Martha Ellen (Young) Truman was a powerful influence in the life of her son, Harry S. Truman. Throughout his life, he remained close to his mother through visits, telephone calls and letters. In his memoirs, Harry Truman recalled that his mother “taught me my letters and how to read before I was five years old.”
When Harry was 10, his mother gave him a set of books, “Great Men and Famous Women.” Reading was an important activity for Harry, whose poor eyesight hindered his ability to play sports or to do many things outdoors.
Martha Ellen Truman, known as “Mattie,” was born in Jackson County, near Hickman Mills, in 1852. She was one of eight children born to Solomon and Harriet Louisa (Gregg) Young. Scarred by her memories of mistreatment by Union soldiers during the Civil War, Martha later told her granddaughter, Margaret Truman, that she would prefer sleeping on the floor to sleeping in the Lincoln Bedroom at the White House. Martha Truman’s enduring bitterness about the Civil War undoubtedly helped President Truman understand the suffering of Jews and other Europeans during World War II.
Martha, a partisan Democrat, closely followed her son’s rising political career from local precinct to the United States Senate. Her life continued to impact his, too. In 1944, while Senator Truman attended the Democratic National Convention that nominated him to the vice presidency, the Jackson County Court foreclosed on the court-held mortgage on Martha’s farm in Grandview, forcing the eviction of Martha and Mary Jane Truman, Harry Truman’s sister. Although the farm home would be recovered, Senator Truman was embarrassed by what he was sure was a politically motivated action by his enemies.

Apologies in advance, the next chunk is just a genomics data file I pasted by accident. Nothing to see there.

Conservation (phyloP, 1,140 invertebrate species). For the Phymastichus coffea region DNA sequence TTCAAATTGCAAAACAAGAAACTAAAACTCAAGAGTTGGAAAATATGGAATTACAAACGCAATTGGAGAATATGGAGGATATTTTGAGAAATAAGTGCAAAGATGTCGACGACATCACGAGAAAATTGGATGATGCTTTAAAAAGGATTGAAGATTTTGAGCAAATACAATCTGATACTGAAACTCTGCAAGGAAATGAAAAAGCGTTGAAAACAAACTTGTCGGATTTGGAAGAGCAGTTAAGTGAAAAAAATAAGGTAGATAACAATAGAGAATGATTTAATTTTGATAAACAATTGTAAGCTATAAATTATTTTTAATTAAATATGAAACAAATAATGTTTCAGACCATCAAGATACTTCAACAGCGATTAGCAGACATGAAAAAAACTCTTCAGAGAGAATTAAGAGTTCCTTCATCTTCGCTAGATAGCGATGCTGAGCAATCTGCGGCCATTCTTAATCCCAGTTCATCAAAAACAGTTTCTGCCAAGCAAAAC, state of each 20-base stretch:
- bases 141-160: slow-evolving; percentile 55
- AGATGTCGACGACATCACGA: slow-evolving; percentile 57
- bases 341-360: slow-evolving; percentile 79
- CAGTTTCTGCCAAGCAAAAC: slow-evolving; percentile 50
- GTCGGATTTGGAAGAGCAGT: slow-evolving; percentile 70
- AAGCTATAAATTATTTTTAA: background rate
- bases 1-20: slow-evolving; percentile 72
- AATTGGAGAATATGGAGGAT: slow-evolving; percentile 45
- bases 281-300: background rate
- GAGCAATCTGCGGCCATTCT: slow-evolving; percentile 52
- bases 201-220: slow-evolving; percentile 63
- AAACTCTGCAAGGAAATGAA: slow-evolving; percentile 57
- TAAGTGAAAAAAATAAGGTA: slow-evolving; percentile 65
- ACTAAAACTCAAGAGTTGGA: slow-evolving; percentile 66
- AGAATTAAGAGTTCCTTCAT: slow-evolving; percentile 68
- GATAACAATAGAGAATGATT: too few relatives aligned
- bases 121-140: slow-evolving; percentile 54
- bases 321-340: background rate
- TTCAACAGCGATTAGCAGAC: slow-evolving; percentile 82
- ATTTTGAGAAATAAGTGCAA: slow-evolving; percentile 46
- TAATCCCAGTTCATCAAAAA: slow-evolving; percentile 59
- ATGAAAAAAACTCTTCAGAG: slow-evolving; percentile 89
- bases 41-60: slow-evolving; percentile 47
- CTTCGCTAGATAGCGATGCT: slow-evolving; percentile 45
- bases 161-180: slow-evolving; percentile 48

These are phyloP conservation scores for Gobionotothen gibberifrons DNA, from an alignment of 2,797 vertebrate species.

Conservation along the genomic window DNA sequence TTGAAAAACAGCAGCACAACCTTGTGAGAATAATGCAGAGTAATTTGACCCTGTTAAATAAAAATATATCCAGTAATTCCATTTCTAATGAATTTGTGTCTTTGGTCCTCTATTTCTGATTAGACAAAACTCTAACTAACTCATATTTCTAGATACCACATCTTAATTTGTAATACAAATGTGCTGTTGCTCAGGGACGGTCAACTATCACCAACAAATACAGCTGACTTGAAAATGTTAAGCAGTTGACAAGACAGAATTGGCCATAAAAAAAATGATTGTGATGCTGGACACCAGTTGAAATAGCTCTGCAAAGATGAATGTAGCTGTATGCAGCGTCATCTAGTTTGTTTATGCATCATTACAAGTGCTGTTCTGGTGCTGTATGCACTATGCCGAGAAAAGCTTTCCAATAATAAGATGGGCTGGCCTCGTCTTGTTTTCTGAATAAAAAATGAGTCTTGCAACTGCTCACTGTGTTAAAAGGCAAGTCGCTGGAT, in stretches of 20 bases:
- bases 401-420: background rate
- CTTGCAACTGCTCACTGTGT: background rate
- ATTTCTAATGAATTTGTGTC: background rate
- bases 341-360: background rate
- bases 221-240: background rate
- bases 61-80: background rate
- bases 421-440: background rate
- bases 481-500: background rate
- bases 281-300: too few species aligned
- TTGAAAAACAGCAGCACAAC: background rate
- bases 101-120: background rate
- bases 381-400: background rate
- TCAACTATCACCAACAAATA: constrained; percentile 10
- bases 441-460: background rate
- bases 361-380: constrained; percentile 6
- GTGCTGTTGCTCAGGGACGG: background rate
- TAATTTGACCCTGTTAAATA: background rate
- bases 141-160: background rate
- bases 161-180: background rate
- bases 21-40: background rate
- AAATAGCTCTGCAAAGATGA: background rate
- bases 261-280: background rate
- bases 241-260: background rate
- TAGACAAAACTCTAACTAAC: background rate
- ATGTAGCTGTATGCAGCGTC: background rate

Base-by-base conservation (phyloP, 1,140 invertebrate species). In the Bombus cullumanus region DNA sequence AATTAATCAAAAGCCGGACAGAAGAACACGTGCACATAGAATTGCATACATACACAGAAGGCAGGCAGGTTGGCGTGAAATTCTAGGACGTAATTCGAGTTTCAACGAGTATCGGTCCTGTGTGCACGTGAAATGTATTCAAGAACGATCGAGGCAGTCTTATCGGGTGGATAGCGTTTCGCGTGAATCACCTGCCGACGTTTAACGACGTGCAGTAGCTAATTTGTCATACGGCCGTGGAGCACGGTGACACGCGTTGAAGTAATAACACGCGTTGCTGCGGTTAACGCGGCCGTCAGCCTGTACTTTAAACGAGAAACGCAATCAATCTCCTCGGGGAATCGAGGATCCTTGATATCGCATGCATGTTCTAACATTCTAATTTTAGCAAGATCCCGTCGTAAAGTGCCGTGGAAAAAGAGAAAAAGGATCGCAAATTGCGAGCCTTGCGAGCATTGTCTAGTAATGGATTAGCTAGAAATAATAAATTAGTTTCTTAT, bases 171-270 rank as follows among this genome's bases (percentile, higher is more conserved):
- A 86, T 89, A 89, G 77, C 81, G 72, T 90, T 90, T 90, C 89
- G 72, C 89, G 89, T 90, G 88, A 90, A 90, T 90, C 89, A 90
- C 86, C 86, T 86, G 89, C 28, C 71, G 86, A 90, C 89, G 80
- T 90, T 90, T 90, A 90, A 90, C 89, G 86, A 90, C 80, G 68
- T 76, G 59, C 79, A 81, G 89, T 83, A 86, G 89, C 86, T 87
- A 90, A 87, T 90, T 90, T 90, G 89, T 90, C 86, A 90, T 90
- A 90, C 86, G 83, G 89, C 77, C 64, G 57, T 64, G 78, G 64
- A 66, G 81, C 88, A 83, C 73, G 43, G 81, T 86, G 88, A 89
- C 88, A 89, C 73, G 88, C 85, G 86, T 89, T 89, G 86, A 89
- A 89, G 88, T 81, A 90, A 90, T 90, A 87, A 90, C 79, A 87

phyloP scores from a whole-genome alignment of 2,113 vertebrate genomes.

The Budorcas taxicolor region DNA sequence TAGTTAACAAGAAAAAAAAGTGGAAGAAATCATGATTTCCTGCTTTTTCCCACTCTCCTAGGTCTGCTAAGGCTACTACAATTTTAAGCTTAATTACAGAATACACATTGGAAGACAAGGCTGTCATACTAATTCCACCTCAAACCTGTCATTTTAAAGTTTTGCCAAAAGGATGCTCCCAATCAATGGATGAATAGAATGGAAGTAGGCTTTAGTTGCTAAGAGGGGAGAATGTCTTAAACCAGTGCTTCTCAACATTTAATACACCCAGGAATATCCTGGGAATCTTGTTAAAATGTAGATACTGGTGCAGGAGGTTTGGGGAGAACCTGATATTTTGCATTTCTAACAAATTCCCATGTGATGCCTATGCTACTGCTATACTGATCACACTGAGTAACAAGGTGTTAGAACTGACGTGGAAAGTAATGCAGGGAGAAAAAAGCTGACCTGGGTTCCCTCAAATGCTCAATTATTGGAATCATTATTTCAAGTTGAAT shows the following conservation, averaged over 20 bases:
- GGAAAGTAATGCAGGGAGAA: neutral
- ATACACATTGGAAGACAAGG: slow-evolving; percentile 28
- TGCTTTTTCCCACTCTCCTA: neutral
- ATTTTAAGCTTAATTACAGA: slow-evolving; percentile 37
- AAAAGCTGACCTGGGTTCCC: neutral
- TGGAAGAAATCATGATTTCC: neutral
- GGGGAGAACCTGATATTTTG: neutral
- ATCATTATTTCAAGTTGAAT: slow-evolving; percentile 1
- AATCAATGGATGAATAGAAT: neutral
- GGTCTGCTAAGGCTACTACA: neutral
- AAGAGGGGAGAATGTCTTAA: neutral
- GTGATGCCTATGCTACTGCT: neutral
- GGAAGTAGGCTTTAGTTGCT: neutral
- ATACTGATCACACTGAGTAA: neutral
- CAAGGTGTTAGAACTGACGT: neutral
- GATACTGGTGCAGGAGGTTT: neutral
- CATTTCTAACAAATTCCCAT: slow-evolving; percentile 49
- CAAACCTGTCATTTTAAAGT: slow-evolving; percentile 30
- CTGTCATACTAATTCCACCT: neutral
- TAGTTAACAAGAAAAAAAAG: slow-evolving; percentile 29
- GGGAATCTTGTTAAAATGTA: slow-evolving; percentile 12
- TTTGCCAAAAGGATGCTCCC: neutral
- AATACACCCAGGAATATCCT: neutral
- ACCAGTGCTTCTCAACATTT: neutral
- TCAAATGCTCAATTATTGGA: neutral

Soon after he became president in April 1945, Martha Truman famously told reporters “I can’t really be glad he’s President because I am sorry President Roosevelt is dead. If he had been voted in, I would be out waving a flag, but it doesn’t seem right to be very happy or wave any flags now. Harry will get along all right.”
In July 1947, President Truman was informed that his mother was very ill and close to death. He was determined to try to see her before she died. His diary for July 26 is worth quoting at length:
“My sister, Mary Jane, called & said that mamma is sinking swiftly. ... Took off at 12:30 Washington time. At 1:30 Washington time recieved [sic] message my mother has passed on. Terrible shock. No one knew it. Arrived in Grandview about 3:30 CST(,) went to the house and met sister & brother. Went to Belton with them and picked a casket. A terrible ordeal….Spent Sunday morning and afternoon at Grandview. Mamma had been placed in casket we had decided upon and returned to her cottage. I couldn’t look at her dead. I wanted to remember [her] alive when she was at her best.”
The Truman Library has recently opened Secret Service records that reveal unknown details about the president’s trip to Grandview for his mother’s funeral and burial.
Martha Ellen Truman was 94 years old when she died. She never lived to see her son elected president in his own right in 1948. But she had instilled in him a strong moral compass; a direct, clear way of thinking; and a determination to never give up. As a boy, young Harry had written that goals in life could be achieved with “a true heart, a strong mind and a great deal of courage,” a statement that summarized his mother’s lessons to him.
Sam Rushay is the supervisory archivist of the Harry S. Truman Library and Museum in Independence.